Not too long ago I wrote about deadlock here: PDOException: SQLSTATE[40001]: Serialization failure: 1213 Deadlock found when trying to get lock;

Despite everything my development team tries to do, we still get errors like this:

PDOException: SQLSTATE[40001]: Serialization failure: 1213 Deadlock found when trying to get lock; try restarting transaction: INSERT INTO {location_instance} (nid, vid, uid, genid, lid) VALUES (:db_insert_placeholder_0, :db_insert_placeholder_1, :db_insert_placeholder_2, :db_insert_placeholder_3, :db_insert_placeholder_4); Array ( [:db_insert_placeholder_0] => 1059 [:db_insert_placeholder_1] => 1059 [:db_insert_placeholder_2] => 0 [:db_insert_placeholder_3] => cck:field_item_location:1059 [:db_insert_placeholder_4] => 1000 ) in location_save_locations() (line 974 of /var/www/website.com/sites/all/modules/location/location.module).

Despite the specific table in that example, we get this error on other tables.

Here is my situation. I have taken a large University project. At any given time there are 50,000 campus residents who use the system daily. In addition to that, I am migrating 100s of 1000s of items of content both manually and through custom module code (migration from the old university data) to this new Drupal 7 site.

This error is killing us, to the point where we are almost ready to scrap the last years worth of work and go with something else if Drupal cannot handle this type of load.

But that is more or less my question - How can Drupal handle this type of load? How can I organize my work flow to be able to handle this much activity? Is this a Drupal issue? A database issue?

Specifically, I am running Ubuntu, LAMP stack 16GB RAM. I am open to any suggestion whether it be Drupal related, database related, server config related, or a different work flow to work within Drupal's capabilities, so feel free to suggest anything if you have experience with this much activity.

  • There is an article about importing large dataset evolvingweb.ca/story/…
    – kalabro
    Oct 4, 2012 at 7:41
  • Thank you for that. It's very encouraging to see that volumes of data can indeed be imported almost instantaneously. However, what about the issue of individual users posting through their own accounts through the node forms? As I dig and dig more into this problem, the rhetorical questions in my head grow, "Can Drupal handle this much live traffic? If not, then what is the point?" Aside from the imports, we have a team of about 20 who are adding content normally through their accounts. Can Drupal 'node save' really only handle 20 simultaneous users adding data at a time?
    – blue928
    Oct 4, 2012 at 23:50
  • We tested our Drupal site with Apache JMeter using MySQL and PostgreSQL. For MySQL our results were about 20 nodes. For PostgreSQL results were much better.
    – kalabro
    Oct 5, 2012 at 7:39

3 Answers 3


I work for Stanford university and have been doing similar things. We constantly have to load over 100,000+ nodes on a regular basis. We have been working on our own custom loading code for 2 years now have been able to speed up the process quite a big using pcntl_fork. The only thing you have to remember is to close all socket connection before invoking the fork. For example you have to close you mysql connection, memcache connection and even mongo connection. Drupal will automatically create new connections when one doesn't exists. As far as the deadlock problem, we were able to fix that issue by putting innodb_locks_unsafe_for_binlog = 1.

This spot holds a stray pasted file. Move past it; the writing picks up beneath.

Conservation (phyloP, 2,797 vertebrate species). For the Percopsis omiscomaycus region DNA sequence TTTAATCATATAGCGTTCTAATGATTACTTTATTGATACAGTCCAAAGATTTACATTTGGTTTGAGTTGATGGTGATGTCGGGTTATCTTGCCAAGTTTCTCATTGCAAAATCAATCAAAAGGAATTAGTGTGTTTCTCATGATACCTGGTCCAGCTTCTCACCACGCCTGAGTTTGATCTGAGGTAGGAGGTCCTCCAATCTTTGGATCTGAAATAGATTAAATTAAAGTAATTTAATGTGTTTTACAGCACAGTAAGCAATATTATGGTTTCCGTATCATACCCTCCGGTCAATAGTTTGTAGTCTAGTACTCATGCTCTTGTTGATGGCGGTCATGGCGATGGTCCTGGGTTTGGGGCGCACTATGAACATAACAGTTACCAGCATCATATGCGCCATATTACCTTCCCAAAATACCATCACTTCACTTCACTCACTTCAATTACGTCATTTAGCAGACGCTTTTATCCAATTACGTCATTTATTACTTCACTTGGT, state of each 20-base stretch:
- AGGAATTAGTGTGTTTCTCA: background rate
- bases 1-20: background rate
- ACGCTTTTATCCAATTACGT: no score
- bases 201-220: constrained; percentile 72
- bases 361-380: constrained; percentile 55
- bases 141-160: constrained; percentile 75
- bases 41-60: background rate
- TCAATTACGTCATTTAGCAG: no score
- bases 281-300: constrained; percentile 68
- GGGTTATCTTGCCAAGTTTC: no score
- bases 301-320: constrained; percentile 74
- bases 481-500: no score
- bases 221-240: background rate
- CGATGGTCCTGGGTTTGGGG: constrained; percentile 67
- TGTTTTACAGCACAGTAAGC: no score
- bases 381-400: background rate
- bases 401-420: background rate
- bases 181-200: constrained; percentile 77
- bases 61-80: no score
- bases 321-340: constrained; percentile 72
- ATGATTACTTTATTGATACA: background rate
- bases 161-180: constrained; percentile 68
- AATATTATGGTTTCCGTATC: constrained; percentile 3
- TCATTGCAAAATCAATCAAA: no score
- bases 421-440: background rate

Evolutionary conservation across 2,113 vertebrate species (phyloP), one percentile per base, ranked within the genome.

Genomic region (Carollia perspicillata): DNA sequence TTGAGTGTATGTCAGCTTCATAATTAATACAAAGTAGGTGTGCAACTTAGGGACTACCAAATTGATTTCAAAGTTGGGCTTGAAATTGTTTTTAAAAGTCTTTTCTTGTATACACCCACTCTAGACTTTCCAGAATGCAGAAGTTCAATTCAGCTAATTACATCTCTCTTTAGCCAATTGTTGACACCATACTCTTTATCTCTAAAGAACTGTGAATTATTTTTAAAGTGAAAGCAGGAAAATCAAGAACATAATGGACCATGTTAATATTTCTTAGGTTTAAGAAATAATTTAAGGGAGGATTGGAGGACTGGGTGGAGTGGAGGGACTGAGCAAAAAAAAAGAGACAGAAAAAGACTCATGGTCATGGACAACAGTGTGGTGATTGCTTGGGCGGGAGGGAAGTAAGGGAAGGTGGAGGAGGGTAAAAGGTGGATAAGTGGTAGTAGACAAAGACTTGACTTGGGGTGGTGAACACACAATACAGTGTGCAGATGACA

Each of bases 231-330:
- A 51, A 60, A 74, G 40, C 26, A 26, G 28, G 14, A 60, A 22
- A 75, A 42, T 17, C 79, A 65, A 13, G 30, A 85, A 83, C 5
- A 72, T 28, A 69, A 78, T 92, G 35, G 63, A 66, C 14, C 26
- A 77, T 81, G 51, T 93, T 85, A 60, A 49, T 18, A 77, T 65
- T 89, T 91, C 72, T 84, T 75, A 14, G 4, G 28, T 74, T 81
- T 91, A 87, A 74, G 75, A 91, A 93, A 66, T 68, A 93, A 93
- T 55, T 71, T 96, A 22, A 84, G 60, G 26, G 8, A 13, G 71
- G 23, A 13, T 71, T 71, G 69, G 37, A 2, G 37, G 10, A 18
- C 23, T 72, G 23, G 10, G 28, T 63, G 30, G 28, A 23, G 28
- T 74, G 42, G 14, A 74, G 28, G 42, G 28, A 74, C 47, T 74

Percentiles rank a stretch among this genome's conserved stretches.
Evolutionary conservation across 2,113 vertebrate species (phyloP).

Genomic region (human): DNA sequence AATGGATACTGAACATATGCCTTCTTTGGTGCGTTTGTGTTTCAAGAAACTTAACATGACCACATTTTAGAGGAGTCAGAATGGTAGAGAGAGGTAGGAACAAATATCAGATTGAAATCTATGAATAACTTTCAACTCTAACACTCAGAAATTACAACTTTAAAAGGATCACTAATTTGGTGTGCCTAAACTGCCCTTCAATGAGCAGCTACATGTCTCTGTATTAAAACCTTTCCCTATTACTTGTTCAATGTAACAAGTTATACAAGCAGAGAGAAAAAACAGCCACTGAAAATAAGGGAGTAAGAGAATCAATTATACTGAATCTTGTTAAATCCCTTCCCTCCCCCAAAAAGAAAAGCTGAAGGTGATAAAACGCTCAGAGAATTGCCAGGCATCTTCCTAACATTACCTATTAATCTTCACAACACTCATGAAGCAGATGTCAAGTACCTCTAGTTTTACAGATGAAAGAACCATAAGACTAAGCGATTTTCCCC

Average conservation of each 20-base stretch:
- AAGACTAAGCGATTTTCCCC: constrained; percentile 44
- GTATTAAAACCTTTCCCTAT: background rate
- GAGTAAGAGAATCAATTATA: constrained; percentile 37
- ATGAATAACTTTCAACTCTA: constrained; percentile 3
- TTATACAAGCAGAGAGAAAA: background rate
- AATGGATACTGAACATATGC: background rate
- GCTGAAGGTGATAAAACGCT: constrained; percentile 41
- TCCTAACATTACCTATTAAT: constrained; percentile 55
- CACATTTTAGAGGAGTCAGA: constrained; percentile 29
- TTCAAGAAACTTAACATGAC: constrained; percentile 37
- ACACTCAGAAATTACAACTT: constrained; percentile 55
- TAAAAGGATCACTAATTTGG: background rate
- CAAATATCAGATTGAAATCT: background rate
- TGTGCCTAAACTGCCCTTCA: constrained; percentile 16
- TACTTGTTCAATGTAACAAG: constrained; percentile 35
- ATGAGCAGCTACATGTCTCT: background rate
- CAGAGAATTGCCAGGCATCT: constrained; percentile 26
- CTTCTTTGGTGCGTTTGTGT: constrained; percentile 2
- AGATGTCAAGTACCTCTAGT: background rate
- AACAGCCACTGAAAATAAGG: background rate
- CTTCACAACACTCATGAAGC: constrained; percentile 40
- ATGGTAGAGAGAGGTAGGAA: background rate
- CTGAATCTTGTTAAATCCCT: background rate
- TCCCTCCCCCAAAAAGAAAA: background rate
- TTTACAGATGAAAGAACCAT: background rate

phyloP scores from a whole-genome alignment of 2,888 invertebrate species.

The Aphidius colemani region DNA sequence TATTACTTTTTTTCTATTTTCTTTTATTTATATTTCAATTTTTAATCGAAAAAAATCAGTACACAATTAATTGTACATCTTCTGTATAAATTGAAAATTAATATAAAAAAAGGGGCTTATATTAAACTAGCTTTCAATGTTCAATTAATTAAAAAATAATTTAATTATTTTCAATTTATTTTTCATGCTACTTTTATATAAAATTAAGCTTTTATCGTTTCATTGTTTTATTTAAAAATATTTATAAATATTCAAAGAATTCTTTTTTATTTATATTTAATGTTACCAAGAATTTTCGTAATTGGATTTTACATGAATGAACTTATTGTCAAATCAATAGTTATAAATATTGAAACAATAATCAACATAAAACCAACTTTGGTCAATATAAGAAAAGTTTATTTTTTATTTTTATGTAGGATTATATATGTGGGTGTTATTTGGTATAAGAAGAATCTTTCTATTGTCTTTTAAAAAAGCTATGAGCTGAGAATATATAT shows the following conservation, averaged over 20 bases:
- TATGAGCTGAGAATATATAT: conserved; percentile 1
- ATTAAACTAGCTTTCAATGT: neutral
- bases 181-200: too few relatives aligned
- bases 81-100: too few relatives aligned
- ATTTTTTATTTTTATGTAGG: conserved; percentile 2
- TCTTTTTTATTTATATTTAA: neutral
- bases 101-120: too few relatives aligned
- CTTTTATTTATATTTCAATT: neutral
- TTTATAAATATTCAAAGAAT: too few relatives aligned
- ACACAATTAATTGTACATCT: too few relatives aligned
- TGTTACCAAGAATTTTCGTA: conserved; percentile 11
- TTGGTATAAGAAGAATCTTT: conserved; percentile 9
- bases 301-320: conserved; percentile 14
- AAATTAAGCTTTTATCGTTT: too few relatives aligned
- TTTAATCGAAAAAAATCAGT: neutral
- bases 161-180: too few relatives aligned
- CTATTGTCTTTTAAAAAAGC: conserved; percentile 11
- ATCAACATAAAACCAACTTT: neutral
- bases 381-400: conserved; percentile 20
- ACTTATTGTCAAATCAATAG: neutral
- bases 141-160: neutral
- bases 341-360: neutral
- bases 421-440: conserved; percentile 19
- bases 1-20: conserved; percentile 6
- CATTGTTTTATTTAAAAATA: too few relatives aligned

• are you loading those in in batch with custom code or using some of drupal's API functions like node_save? Or a migration type module? Also is the code you mentioned available for public view? Would be nice to see how pcntl_fork is integrated with drupal to see you you guys have overcome this obstacle. Thanks for the binlog tip!
    – blue928
    Apr 9, 2013 at 6:45

The answer is: Configure your MySQL my.cnf file correctly.

After a little over a week of research, I have found that Drupal 7 can indeed handle this much concurrent input traffic.

These Deadlock PDOExceptions were related to the MySQL my.cnf file not being optimized correctly. With help from the Drupal High Performance group and other sources, our team has not had one single Deadlock happen since implementing the new configuration settings for MySQL. We tested our batch scripts to simulate up to 500 current users saving content with no problem. Check out the thread here.


Specifically, Dalin suggested using a wizard to get a base configuration file based on the server specs and table types. After using this, even without further tweaking, the deadlocks stopped. Here is a link to the wizard if you would like to try it: https://tools.percona.com/wizard

I'll be happy to post the my.cnf file if anyone would find it helpful.

Although the Deadlock problem is no longer an issue, we are now getting this error very frequently:

PDOException: SQLSTATE[42000]: Syntax error or access violation: 
1305 SAVEPOINT savepoint_1 does not exist: ROLLBACK TO SAVEPOINT savepoint_1; 
Array ( ) in file_usage_add() (line 661 of /var/www/website.com/includes/file.inc).

Could this be a mysql configuration issue as well?

  • We're starting to see that error ourselves. Did you ever find an answer to your question? Oct 10, 2013 at 18:06

http://dev.mysql.com/doc/refman/5.0/en/innodb-deadlocks.html this mysql page suggests what to do when you encounter the deadlock.

By fine tuning your mysql configuration will help you to solve this issue.

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